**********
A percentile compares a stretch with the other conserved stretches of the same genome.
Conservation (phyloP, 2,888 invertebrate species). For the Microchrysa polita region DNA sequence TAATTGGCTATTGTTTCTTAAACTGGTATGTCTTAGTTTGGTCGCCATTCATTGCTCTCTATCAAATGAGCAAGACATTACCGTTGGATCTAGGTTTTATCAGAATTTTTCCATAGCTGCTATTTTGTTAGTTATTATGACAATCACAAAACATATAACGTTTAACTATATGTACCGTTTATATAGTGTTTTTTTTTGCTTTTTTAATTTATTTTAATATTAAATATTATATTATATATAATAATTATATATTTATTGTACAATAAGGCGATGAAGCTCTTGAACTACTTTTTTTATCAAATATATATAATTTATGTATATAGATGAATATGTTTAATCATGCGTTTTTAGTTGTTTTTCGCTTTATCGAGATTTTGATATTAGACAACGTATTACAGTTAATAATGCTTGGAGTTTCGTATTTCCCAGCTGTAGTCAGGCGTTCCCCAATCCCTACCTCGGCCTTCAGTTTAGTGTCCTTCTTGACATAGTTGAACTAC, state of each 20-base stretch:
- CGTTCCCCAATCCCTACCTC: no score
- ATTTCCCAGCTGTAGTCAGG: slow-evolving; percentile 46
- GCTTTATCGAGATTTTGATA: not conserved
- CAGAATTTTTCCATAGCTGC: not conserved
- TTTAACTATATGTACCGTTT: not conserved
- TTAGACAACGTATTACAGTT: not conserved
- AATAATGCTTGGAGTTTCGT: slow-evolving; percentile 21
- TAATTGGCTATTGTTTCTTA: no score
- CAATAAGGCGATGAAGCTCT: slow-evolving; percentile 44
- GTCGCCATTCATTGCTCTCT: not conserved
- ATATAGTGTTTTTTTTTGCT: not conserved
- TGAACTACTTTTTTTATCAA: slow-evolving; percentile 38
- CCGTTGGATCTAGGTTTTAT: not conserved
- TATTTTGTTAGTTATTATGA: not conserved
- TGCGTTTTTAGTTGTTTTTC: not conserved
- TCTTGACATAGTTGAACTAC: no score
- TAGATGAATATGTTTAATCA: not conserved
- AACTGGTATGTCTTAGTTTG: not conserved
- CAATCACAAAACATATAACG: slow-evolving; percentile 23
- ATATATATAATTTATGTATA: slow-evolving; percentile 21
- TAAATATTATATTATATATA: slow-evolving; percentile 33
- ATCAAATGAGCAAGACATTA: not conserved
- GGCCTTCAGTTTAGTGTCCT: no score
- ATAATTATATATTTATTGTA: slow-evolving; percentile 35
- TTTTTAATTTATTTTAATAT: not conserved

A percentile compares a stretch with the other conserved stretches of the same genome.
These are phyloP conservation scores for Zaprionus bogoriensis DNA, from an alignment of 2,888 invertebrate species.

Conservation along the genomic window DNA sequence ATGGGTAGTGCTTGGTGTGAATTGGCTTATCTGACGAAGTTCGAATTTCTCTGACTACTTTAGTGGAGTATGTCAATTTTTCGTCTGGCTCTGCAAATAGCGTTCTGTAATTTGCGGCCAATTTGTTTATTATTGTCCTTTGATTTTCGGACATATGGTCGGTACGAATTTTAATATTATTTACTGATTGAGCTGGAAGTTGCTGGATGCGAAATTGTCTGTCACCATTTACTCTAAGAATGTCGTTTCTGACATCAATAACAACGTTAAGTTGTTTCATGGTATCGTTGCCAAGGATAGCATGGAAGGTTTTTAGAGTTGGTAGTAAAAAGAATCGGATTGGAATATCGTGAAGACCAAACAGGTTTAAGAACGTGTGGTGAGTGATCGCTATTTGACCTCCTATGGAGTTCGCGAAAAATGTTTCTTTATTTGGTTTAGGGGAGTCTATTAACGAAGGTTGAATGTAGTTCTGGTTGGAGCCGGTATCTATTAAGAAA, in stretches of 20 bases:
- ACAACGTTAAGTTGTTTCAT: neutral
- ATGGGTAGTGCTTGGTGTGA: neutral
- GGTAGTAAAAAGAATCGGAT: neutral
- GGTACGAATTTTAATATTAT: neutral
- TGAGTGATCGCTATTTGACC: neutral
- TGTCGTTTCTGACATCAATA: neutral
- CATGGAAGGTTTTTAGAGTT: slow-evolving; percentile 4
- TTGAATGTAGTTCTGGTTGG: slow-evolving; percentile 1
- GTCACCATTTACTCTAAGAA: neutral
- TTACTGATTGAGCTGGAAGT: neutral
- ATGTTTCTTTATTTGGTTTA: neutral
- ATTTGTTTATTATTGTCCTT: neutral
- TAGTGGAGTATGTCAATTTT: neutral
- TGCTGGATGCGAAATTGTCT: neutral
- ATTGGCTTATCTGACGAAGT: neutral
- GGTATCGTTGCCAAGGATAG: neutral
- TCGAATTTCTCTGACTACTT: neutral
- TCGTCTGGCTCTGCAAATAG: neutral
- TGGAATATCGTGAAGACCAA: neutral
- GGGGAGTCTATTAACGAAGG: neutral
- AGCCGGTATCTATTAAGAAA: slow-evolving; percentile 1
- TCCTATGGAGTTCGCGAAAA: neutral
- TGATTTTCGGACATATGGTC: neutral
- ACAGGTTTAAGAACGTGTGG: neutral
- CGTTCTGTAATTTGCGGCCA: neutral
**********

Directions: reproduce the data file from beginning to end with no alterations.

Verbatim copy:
A percentile compares a stretch with the other conserved stretches of the same genome.
Conservation (phyloP, 2,888 invertebrate species). For the Microchrysa polita region DNA sequence TAATTGGCTATTGTTTCTTAAACTGGTATGTCTTAGTTTGGTCGCCATTCATTGCTCTCTATCAAATGAGCAAGACATTACCGTTGGATCTAGGTTTTATCAGAATTTTTCCATAGCTGCTATTTTGTTAGTTATTATGACAATCACAAAACATATAACGTTTAACTATATGTACCGTTTATATAGTGTTTTTTTTTGCTTTTTTAATTTATTTTAATATTAAATATTATATTATATATAATAATTATATATTTATTGTACAATAAGGCGATGAAGCTCTTGAACTACTTTTTTTATCAAATATATATAATTTATGTATATAGATGAATATGTTTAATCATGCGTTTTTAGTTGTTTTTCGCTTTATCGAGATTTTGATATTAGACAACGTATTACAGTTAATAATGCTTGGAGTTTCGTATTTCCCAGCTGTAGTCAGGCGTTCCCCAATCCCTACCTCGGCCTTCAGTTTAGTGTCCTTCTTGACATAGTTGAACTAC, state of each 20-base stretch:
- CGTTCCCCAATCCCTACCTC: no score
- ATTTCCCAGCTGTAGTCAGG: slow-evolving; percentile 46
- GCTTTATCGAGATTTTGATA: not conserved
- CAGAATTTTTCCATAGCTGC: not conserved
- TTTAACTATATGTACCGTTT: not conserved
- TTAGACAACGTATTACAGTT: not conserved
- AATAATGCTTGGAGTTTCGT: slow-evolving; percentile 21
- TAATTGGCTATTGTTTCTTA: no score
- CAATAAGGCGATGAAGCTCT: slow-evolving; percentile 44
- GTCGCCATTCATTGCTCTCT: not conserved
- ATATAGTGTTTTTTTTTGCT: not conserved
- TGAACTACTTTTTTTATCAA: slow-evolving; percentile 38
- CCGTTGGATCTAGGTTTTAT: not conserved
- TATTTTGTTAGTTATTATGA: not conserved
- TGCGTTTTTAGTTGTTTTTC: not conserved
- TCTTGACATAGTTGAACTAC: no score
- TAGATGAATATGTTTAATCA: not conserved
- AACTGGTATGTCTTAGTTTG: not conserved
- CAATCACAAAACATATAACG: slow-evolving; percentile 23
- ATATATATAATTTATGTATA: slow-evolving; percentile 21
- TAAATATTATATTATATATA: slow-evolving; percentile 33
- ATCAAATGAGCAAGACATTA: not conserved
- GGCCTTCAGTTTAGTGTCCT: no score
- ATAATTATATATTTATTGTA: slow-evolving; percentile 35
- TTTTTAATTTATTTTAATAT: not conserved

A percentile compares a stretch with the other conserved stretches of the same genome.
These are phyloP conservation scores for Zaprionus bogoriensis DNA, from an alignment of 2,888 invertebrate species.

Conservation along the genomic window DNA sequence ATGGGTAGTGCTTGGTGTGAATTGGCTTATCTGACGAAGTTCGAATTTCTCTGACTACTTTAGTGGAGTATGTCAATTTTTCGTCTGGCTCTGCAAATAGCGTTCTGTAATTTGCGGCCAATTTGTTTATTATTGTCCTTTGATTTTCGGACATATGGTCGGTACGAATTTTAATATTATTTACTGATTGAGCTGGAAGTTGCTGGATGCGAAATTGTCTGTCACCATTTACTCTAAGAATGTCGTTTCTGACATCAATAACAACGTTAAGTTGTTTCATGGTATCGTTGCCAAGGATAGCATGGAAGGTTTTTAGAGTTGGTAGTAAAAAGAATCGGATTGGAATATCGTGAAGACCAAACAGGTTTAAGAACGTGTGGTGAGTGATCGCTATTTGACCTCCTATGGAGTTCGCGAAAAATGTTTCTTTATTTGGTTTAGGGGAGTCTATTAACGAAGGTTGAATGTAGTTCTGGTTGGAGCCGGTATCTATTAAGAAA, in stretches of 20 bases:
- ACAACGTTAAGTTGTTTCAT: neutral
- ATGGGTAGTGCTTGGTGTGA: neutral
- GGTAGTAAAAAGAATCGGAT: neutral
- GGTACGAATTTTAATATTAT: neutral
- TGAGTGATCGCTATTTGACC: neutral
- TGTCGTTTCTGACATCAATA: neutral
- CATGGAAGGTTTTTAGAGTT: slow-evolving; percentile 4
- TTGAATGTAGTTCTGGTTGG: slow-evolving; percentile 1
- GTCACCATTTACTCTAAGAA: neutral
- TTACTGATTGAGCTGGAAGT: neutral
- ATGTTTCTTTATTTGGTTTA: neutral
- ATTTGTTTATTATTGTCCTT: neutral
- TAGTGGAGTATGTCAATTTT: neutral
- TGCTGGATGCGAAATTGTCT: neutral
- ATTGGCTTATCTGACGAAGT: neutral
- GGTATCGTTGCCAAGGATAG: neutral
- TCGAATTTCTCTGACTACTT: neutral
- TCGTCTGGCTCTGCAAATAG: neutral
- TGGAATATCGTGAAGACCAA: neutral
- GGGGAGTCTATTAACGAAGG: neutral
- AGCCGGTATCTATTAAGAAA: slow-evolving; percentile 1
- TCCTATGGAGTTCGCGAAAA: neutral
- TGATTTTCGGACATATGGTC: neutral
- ACAGGTTTAAGAACGTGTGG: neutral
- CGTTCTGTAATTTGCGGCCA: neutral